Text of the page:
Apparently, the handover of power from the Conservatives to the Liberals was deemed as more newsworthy this week but we at the Hub did note via a Tweet that our first-year birthday came and went on Wednesday, Nov. 4th. Happy birthday to us!
Starting with Mike Drak’s Halloween blog last Saturday, we have revealed that the title of the “Life After Findependence” book we’ve co-authored will be Victory Lap Retirement. The book is now with the editor and should be out in the new year.
There was a “sneak peek” of sorts on Monday on Larry Berman’s Berman’s Call segment on BNN, which you can find at Findependence.TV or clicking on Saving for Retirement in a low-return world. Gee, there’s that word retirement again!
Also, I’ll be providing a more in-depth peek at the book in three presentations entitled From Findependence to Victory Lap Retirement, the first of which is scheduled this Sunday in Vancouver. We go to Calgary on Nov. 22 and Toronto Nov. 29th, all Sunday engagements. You can find details and register for these, as well as other cities and dates, here.
We plan to send out pre-release PDFs of the book next, in order to improve accuracy and possibly generate a few testimonials. If you’re a “media influencer,” feel free to ask for one by emailing me at firstname.lastname@example.org
By the way, this theme of the Boomers not being ready to stop working in Retirement is also being explored this weekend by the Globe & Mail. See I don’t believe in Retirement: 5 Boomers on why they’re not ready to quit.
New Finance Minister Bill Morneau wrote the book on Retirement
The new finance minister, Bill Morneau, seems a wise choice given his intimate understanding of the retirement world. He co-authored with fellow Morneau Shepell writer Fred Vettese a book called The Real Retirement.
Fred also has a new solo book on retirement coming out, from which the Financial Post has been running excerpts most Mondays. The Essential Retirement Guide: A Contrarian’s Perspective is scheduled for release on Dec. 14.
Whether Morneau will be sympathetic about the campaign to preserve the annual $10,000 contribution limit on TFSAs remains to be seen. This weekend the National Post profiled Morneau: A CEO, but not exactly a Bay Street guy. The Globe & Mail also has a profile of Morneau this weekend, titled Finance Minister could be what Parliament needs.
Toward the end of the profile, writer Peter Kuitenbrouwer notes that Morneau this week told the CBC that “Canadians aren’t save enough to have a secure retirement.” On the other hand, as the book’s subtitle above suggests, you “could be better off than you think.” I have to believe that more than most politicians, Morneau is well aware of the benefits of TFSAs for Canadians who lack the DB pensions that public-sector workers and politicians themselves enjoy.
He will also know that far from being totally “tax-free” that TFSAs are really “tax-prepaid” savings plan: Ottawa gets its tax hit upfront, and then again when non-registered securities are transferred “in kind” to TFSAs, or when noney is withdrawn (and tax paid) on RRSPs or RRIFs. (more on this below)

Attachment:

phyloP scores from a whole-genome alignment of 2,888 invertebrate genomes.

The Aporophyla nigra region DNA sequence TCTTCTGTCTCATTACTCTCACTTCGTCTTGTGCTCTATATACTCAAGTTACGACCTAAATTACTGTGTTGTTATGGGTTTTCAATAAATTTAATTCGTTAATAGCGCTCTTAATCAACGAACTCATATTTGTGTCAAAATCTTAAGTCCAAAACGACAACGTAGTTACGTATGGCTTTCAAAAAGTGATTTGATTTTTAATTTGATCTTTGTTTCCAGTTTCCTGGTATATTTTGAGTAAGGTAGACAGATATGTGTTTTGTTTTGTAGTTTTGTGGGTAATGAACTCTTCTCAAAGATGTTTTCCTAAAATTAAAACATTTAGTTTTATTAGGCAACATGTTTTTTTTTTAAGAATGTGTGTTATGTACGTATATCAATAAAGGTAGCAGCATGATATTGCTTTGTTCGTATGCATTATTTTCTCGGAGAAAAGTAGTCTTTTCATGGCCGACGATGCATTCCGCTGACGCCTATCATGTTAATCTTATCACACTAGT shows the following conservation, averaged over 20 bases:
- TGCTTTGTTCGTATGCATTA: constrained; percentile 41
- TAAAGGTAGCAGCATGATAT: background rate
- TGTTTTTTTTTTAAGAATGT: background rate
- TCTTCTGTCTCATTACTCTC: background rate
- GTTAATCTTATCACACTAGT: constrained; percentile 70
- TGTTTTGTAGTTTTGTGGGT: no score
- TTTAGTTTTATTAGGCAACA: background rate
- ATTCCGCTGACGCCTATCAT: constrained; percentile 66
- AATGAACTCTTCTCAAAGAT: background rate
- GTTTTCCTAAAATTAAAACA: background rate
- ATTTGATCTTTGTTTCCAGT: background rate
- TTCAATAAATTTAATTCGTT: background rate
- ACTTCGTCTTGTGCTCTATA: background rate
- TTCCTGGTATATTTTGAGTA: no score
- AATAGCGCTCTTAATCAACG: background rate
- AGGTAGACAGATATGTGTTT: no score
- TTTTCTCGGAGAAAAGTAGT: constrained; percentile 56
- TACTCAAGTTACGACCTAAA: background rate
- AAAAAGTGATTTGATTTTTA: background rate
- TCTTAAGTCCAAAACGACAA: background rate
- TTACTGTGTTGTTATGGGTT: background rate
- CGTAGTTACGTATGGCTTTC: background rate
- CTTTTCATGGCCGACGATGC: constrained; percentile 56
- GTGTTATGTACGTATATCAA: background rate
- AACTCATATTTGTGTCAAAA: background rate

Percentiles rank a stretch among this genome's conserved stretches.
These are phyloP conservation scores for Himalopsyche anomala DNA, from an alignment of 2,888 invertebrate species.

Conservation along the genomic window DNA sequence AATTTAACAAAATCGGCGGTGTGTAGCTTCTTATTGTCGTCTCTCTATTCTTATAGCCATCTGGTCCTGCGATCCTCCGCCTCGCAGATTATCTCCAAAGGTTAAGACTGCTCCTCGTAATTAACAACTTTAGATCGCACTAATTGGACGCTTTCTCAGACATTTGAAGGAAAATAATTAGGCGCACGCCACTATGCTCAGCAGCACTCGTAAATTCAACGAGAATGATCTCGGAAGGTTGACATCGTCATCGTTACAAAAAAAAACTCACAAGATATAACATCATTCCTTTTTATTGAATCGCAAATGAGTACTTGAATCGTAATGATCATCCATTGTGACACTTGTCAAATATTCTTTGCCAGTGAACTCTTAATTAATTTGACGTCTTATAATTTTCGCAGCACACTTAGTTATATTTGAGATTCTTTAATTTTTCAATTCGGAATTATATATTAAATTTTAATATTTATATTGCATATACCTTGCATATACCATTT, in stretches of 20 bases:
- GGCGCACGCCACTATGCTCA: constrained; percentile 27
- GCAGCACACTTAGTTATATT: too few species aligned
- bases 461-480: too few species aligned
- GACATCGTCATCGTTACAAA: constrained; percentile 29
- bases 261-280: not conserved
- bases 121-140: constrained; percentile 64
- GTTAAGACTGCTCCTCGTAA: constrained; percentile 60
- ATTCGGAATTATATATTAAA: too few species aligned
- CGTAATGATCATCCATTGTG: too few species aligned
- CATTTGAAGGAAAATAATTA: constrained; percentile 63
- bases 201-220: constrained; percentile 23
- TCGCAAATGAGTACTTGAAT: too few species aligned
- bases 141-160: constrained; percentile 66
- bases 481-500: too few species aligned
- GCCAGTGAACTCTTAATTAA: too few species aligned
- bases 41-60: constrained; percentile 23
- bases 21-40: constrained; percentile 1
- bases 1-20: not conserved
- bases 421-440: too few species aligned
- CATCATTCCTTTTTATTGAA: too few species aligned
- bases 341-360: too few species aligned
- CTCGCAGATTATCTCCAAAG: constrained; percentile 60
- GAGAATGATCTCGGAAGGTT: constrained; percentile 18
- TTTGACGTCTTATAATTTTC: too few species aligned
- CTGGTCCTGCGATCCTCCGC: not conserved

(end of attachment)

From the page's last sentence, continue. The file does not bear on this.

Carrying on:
Save our $10K TFSA petition, and tell six friends to sign up
Close to the Hub’s heart is the petition to save our $10,000 TFSA contribution room, spearheaded by Catherine Swift of Working Canadians. Catherine wrote a blog on Friday for the Hub and we fully support the petition: See Majority of TFSA owners want the $10K limit — join petition to preserve it.
Despite some media skeptics who think we should just sit back and accept the almost-halving of TFSA contribution room, we at the Hub do not plan to “just forget about it.” As Catherine points out, a poll found that more than half the 11 million Canadians who have TFSAs did NOT want to see the Liberals reduce the annual contribution amount. If indeed 5.5 million Canadians are happy with the TFSA as it is now, what could be more middle-class than this group?
I believe some in the press do not really understand TFSAs: it would have been better to have retained the earlier proposed name for them: Tax-PREPAID Savings Plans. What does that mean? It means that in order to come up with that $10,000 contribution in the first place, someone in the top tax bracket has first to earn $15,000 of income, pay $5,000 in income tax (combined federal and provincial), and only then contribute the $10,000 that remains. Ottawa gets its slice of the pie up front and it’s a mighty big whack!
Without the TFSA, the government would the tax further (annually), all dividends, interest and realized capital gains on that remaining capital. In other words: double taxation. (or triple, if you count consumption taxes upon deploying the money).
The Working Canadians’ petition has already gathered signatures in the thousands but there’s a long way to go to 5.5 million. We’re suggesting that in addition to signing the petition, every TFSA holder that cares about this issue should email or use social media to convince six other people to sign the campaign. That way, in a “six degrees of separation” fashion, we can get the message across in numbers that may get the attention of the new Liberal government.
After all, if they indeed do care about lowering the tax burden on the “middle class,” what could be more middle-class than millions of TFSA owners who don’t enjoy the fat pensions of public-sector workers and politicians.